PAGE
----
Siberian Elm Live Edge Slab Table Top #1

I have been cutting a lot of slabs lately and building a lot of tops. This is the first one that I have finished out of a big double-crotch Siberian elm that I milled in the spring. The top is 36″ at the narrowest and 58″ at the widest. The slab was milled 3″ thick and was flattened and finished with a hand-planed surface at 2″ thick.

For those of you that haven’t heard yet, Siberian elm is one of my favorites. The wood needs nothing added to it to make it beautiful – just a clear top coat (actually four coats of Klearvar) is all it takes. The wood for this top is a delicious medium brown with tons of visual interest, especially where the main trunk splits into three branches.

The wood slab and the steel base (built by Commercial Fabrication) are going to serve as a 42″ bar-height community table in my customers newly remodeled basement.

The first of several Siberian elm slabs to get finished.

The first of several Siberian elm slabs to get finished.

 

A closer look shows all of the character of Siberian elm.

A little bit of finish and a closer look shows the character of Siberian elm.

 

Siberian elm log being processed on Lucas mill with slabbing attachment for logs up to 64" wide.

Siberian elm log being processed on the Lucas mill with slabbing attachment for logs up to 64″ wide.

 

Freshly milled Siberian elm slabs

Freshly milled Siberian elm slabs.

 

 

 

 

 

 

 

 

 

 

 

 

 

 

 

 

 

 

 

 

 

 

Short Sycamore Log on Its Way to Being a Big Table

This week I picked up a sycamore log at Grant’s Farm for a local woodworker. He has been commissioned to build a round table from the tree that has stood on the property since the time of Ulysses S. Grant.

Because the log was too heavy to load in one piece and was going to be cut into round slices anyway, I cut it in half to make it easier to handle. The log is a minimum of 60″ in diameter on the skinny end, and should make a few nice table tops.

I jokingly complained to my wife that I drove all the way to Grant’s Farm only to pick up two 3′ long logs – that, by the way, filled up the truck.

Cutting the sycamore log in half for loading.

Cutting the sycamore log in half for loading.

I loaded both 3' logs on the truck standing up.

I loaded both 3′ logs on the truck standing up (the logs, uh and well, me too).

What is Going on at WunderWoods?

On a semi-regular basis I talk to someone who would have used me for their last project, but they didn’t because they didn’t know everything I do. My woodworking customers don’t know I mill lumber, my milling customers don’t know I sell lumber, my lumber customers don’t know I do custom woodworking, and I blame it all on my inept advertising department.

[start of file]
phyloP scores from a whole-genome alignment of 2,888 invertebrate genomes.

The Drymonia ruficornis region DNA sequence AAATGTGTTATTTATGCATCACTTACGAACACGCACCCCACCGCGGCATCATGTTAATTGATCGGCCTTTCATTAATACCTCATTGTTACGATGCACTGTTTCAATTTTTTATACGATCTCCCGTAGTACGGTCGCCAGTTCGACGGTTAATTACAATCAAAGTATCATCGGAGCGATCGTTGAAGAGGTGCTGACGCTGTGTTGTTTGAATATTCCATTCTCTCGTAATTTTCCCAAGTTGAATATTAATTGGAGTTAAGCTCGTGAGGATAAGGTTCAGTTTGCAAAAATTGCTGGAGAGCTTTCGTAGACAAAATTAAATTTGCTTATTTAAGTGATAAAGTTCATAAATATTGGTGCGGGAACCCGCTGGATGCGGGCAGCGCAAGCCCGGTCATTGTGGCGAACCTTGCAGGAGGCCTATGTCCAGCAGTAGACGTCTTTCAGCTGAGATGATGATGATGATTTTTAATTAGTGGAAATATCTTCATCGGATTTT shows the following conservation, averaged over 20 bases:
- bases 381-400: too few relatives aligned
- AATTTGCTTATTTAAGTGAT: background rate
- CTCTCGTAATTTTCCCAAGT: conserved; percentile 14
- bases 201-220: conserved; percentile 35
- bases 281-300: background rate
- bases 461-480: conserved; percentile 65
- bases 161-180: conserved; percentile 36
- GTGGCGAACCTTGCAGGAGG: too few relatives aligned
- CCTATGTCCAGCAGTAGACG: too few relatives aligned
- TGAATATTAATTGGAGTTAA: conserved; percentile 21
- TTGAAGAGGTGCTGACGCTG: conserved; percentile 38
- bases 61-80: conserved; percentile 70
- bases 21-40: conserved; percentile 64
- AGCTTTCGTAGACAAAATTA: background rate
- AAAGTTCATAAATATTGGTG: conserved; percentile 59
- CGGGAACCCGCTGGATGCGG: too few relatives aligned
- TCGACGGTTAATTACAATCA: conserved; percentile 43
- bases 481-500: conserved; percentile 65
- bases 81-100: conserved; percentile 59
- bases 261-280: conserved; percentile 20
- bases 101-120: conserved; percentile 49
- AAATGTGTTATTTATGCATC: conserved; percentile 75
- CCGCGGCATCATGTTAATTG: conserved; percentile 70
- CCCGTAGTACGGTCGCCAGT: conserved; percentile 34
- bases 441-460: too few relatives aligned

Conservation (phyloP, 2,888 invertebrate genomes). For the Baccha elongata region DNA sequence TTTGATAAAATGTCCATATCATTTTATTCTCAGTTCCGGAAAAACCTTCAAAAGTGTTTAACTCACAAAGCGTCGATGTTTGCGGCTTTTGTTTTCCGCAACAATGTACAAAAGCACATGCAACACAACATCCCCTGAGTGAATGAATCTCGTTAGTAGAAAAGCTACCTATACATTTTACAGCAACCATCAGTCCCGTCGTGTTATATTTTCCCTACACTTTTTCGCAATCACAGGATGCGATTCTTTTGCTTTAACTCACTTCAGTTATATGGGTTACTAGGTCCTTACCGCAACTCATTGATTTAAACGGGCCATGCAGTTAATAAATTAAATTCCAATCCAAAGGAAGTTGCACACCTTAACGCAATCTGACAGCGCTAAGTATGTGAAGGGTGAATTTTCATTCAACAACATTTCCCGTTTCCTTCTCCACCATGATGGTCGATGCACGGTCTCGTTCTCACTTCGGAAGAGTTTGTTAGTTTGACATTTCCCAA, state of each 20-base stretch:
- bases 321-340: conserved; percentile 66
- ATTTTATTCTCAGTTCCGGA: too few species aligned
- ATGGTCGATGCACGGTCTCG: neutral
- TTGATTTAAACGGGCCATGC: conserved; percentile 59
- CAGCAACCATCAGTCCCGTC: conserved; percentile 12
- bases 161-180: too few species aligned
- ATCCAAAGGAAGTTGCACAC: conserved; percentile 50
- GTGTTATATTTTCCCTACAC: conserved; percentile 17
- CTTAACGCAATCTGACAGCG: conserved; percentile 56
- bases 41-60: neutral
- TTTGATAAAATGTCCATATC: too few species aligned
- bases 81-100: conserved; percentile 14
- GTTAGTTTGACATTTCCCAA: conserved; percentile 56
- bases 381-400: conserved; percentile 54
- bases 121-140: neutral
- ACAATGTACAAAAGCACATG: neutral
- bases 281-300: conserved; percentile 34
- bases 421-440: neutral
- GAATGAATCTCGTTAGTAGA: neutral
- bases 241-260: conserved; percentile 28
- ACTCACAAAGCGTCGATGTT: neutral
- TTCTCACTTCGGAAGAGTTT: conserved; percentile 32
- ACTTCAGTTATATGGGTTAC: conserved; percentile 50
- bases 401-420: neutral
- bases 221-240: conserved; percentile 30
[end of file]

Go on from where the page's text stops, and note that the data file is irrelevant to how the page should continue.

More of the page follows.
I am here to change all of that with a new video that shows what is really happening at WunderWoods (when I am working). With the help of a few of my customers, I have put together a montage of the goings on in a three-week span of my daily work life. The clips are chronological in order, but random in their approach. One day I cut a tree, the next day I finish a piece of furniture – just like real life.

The bottom line is that if it involves wood there is a good chance I do it.

About WunderWoods cover photo

Click to watch a short video and see what really happens at WunderWoods.

Thanks to Dwayne Tiggs from Crafty Naturals, Jermain Todd from Mwanzi, and Martin Goebel from Goebel and Company Furniture for starring in the video.

The following photos are of the finished products shown in progress in the video:

Elm is one of my favorite woods. In this case, we used all of the tree, including some big knots with lots of spunk.

Elm is one of my favorite woods. In this case, we used all of the tree, including some big knots with lots of spunk.

After seeing other cricket tables that the customer liked, she ordered this one in a bit smaller size. The top is 23" in diameter.

After seeing other cricket tables that the customer liked, she ordered this walnut version in a bit smaller size. The top is 23″ in diameter.

 

 

 

Yellow-Bellied Sapsucker Brings Down Black Walnut (price)

American black walnut is one of the most beautiful woods on this planet. I like the way it doesn’t rot, I like the way it mills, I like the way it dries, I like the way it works, and I like the way it smells like money. Walnut is one of the most valuable trees, and right now, it’s the most requested lumber from my customers.

I sell walnut as fast as I can cut it and sometimes even faster. Whenever I have a chance to pick up a walnut log, I do it. There is nothing better than finding a good quality walnut log and turning it into lumber. Well, except for finding a veneer quality walnut log and not turning it into lumber. A veneer quality log is so valuable that I make more money by just selling it to a veneer buyer than I do by milling, drying and planing all of the wood from the same log.

To be veneer quality, a log has to be perfect or close to it. It needs to be straight, round, defect free, and, if it is to be very valuable, it needs to be large (24″ or larger on the skinny end, inside the bark). The log also has to have one other key characteristic – no freakin’ visits from a yellow-bellied sapsucker.